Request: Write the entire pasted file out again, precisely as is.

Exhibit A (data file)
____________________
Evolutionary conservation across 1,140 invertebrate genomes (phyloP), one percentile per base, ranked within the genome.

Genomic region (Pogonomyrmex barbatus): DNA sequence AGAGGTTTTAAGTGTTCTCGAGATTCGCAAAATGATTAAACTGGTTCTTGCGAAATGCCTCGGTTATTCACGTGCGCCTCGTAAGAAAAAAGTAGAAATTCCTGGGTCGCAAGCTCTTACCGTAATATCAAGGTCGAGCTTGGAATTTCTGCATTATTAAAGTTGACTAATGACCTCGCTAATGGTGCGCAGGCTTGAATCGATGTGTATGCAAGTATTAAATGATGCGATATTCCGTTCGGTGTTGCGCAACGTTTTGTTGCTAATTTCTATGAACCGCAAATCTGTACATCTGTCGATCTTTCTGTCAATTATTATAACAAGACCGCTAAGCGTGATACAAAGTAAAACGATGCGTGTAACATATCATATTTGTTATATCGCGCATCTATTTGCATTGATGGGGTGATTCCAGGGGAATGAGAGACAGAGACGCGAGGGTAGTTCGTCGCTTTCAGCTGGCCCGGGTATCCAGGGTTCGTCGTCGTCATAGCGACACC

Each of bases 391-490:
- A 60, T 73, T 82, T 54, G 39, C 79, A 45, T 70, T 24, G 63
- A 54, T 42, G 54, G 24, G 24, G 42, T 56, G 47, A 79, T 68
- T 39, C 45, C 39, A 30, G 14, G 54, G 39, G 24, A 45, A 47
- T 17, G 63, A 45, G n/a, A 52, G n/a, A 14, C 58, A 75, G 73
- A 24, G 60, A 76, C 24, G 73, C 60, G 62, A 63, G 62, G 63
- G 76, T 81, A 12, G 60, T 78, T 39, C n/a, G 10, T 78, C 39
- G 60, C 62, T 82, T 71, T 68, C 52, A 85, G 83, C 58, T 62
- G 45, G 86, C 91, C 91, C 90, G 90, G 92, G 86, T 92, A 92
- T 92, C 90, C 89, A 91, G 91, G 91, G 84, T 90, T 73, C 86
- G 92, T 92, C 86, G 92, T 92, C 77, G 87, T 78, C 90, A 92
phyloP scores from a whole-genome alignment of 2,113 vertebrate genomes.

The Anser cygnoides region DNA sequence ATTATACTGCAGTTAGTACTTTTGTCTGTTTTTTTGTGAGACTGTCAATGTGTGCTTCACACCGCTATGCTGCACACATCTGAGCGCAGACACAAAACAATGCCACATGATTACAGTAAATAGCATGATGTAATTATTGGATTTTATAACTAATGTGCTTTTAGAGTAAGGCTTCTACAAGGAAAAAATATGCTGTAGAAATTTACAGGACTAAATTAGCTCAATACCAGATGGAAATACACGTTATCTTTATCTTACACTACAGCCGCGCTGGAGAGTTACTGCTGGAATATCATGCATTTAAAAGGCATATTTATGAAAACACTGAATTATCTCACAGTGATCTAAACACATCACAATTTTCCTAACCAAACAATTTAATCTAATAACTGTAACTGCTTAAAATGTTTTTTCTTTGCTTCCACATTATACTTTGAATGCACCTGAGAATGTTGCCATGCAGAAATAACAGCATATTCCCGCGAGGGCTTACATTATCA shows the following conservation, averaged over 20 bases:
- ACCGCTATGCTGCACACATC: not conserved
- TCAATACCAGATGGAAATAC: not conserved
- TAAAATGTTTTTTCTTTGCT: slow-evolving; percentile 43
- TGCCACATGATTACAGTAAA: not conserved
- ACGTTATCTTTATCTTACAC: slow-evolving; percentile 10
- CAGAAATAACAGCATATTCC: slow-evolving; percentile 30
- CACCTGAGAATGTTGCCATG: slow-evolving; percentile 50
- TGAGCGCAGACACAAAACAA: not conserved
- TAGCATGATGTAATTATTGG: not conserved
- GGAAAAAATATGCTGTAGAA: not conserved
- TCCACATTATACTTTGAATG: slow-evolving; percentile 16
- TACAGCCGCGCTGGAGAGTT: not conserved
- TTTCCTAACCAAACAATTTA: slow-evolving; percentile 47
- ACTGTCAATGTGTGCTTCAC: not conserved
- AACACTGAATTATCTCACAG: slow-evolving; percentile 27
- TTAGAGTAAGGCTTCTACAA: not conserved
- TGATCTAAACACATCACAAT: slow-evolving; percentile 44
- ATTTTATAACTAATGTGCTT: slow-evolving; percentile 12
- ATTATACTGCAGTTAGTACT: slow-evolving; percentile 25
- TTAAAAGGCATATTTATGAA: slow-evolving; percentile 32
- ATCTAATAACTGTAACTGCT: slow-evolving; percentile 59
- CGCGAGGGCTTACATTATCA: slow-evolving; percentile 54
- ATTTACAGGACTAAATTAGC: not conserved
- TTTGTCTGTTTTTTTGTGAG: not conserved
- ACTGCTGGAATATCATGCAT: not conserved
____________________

Evolutionary conservation across 1,140 invertebrate genomes (phyloP), one percentile per base, ranked within the genome.

Genomic region (Pogonomyrmex barbatus): DNA sequence AGAGGTTTTAAGTGTTCTCGAGATTCGCAAAATGATTAAACTGGTTCTTGCGAAATGCCTCGGTTATTCACGTGCGCCTCGTAAGAAAAAAGTAGAAATTCCTGGGTCGCAAGCTCTTACCGTAATATCAAGGTCGAGCTTGGAATTTCTGCATTATTAAAGTTGACTAATGACCTCGCTAATGGTGCGCAGGCTTGAATCGATGTGTATGCAAGTATTAAATGATGCGATATTCCGTTCGGTGTTGCGCAACGTTTTGTTGCTAATTTCTATGAACCGCAAATCTGTACATCTGTCGATCTTTCTGTCAATTATTATAACAAGACCGCTAAGCGTGATACAAAGTAAAACGATGCGTGTAACATATCATATTTGTTATATCGCGCATCTATTTGCATTGATGGGGTGATTCCAGGGGAATGAGAGACAGAGACGCGAGGGTAGTTCGTCGCTTTCAGCTGGCCCGGGTATCCAGGGTTCGTCGTCGTCATAGCGACACC

Each of bases 391-490:
- A 60, T 73, T 82, T 54, G 39, C 79, A 45, T 70, T 24, G 63
- A 54, T 42, G 54, G 24, G 24, G 42, T 56, G 47, A 79, T 68
- T 39, C 45, C 39, A 30, G 14, G 54, G 39, G 24, A 45, A 47
- T 17, G 63, A 45, G n/a, A 52, G n/a, A 14, C 58, A 75, G 73
- A 24, G 60, A 76, C 24, G 73, C 60, G 62, A 63, G 62, G 63
- G 76, T 81, A 12, G 60, T 78, T 39, C n/a, G 10, T 78, C 39
- G 60, C 62, T 82, T 71, T 68, C 52, A 85, G 83, C 58, T 62
- G 45, G 86, C 91, C 91, C 90, G 90, G 92, G 86, T 92, A 92
- T 92, C 90, C 89, A 91, G 91, G 91, G 84, T 90, T 73, C 86
- G 92, T 92, C 86, G 92, T 92, C 77, G 87, T 78, C 90, A 92
phyloP scores from a whole-genome alignment of 2,113 vertebrate genomes.

The Anser cygnoides region DNA sequence ATTATACTGCAGTTAGTACTTTTGTCTGTTTTTTTGTGAGACTGTCAATGTGTGCTTCACACCGCTATGCTGCACACATCTGAGCGCAGACACAAAACAATGCCACATGATTACAGTAAATAGCATGATGTAATTATTGGATTTTATAACTAATGTGCTTTTAGAGTAAGGCTTCTACAAGGAAAAAATATGCTGTAGAAATTTACAGGACTAAATTAGCTCAATACCAGATGGAAATACACGTTATCTTTATCTTACACTACAGCCGCGCTGGAGAGTTACTGCTGGAATATCATGCATTTAAAAGGCATATTTATGAAAACACTGAATTATCTCACAGTGATCTAAACACATCACAATTTTCCTAACCAAACAATTTAATCTAATAACTGTAACTGCTTAAAATGTTTTTTCTTTGCTTCCACATTATACTTTGAATGCACCTGAGAATGTTGCCATGCAGAAATAACAGCATATTCCCGCGAGGGCTTACATTATCA shows the following conservation, averaged over 20 bases:
- ACCGCTATGCTGCACACATC: not conserved
- TCAATACCAGATGGAAATAC: not conserved
- TAAAATGTTTTTTCTTTGCT: slow-evolving; percentile 43
- TGCCACATGATTACAGTAAA: not conserved
- ACGTTATCTTTATCTTACAC: slow-evolving; percentile 10
- CAGAAATAACAGCATATTCC: slow-evolving; percentile 30
- CACCTGAGAATGTTGCCATG: slow-evolving; percentile 50
- TGAGCGCAGACACAAAACAA: not conserved
- TAGCATGATGTAATTATTGG: not conserved
- GGAAAAAATATGCTGTAGAA: not conserved
- TCCACATTATACTTTGAATG: slow-evolving; percentile 16
- TACAGCCGCGCTGGAGAGTT: not conserved
- TTTCCTAACCAAACAATTTA: slow-evolving; percentile 47
- ACTGTCAATGTGTGCTTCAC: not conserved
- AACACTGAATTATCTCACAG: slow-evolving; percentile 27
- TTAGAGTAAGGCTTCTACAA: not conserved
- TGATCTAAACACATCACAAT: slow-evolving; percentile 44
- ATTTTATAACTAATGTGCTT: slow-evolving; percentile 12
- ATTATACTGCAGTTAGTACT: slow-evolving; percentile 25
- TTAAAAGGCATATTTATGAA: slow-evolving; percentile 32
- ATCTAATAACTGTAACTGCT: slow-evolving; percentile 59
- CGCGAGGGCTTACATTATCA: slow-evolving; percentile 54
- ATTTACAGGACTAAATTAGC: not conserved
- TTTGTCTGTTTTTTTGTGAG: not conserved
- ACTGCTGGAATATCATGCAT: not conserved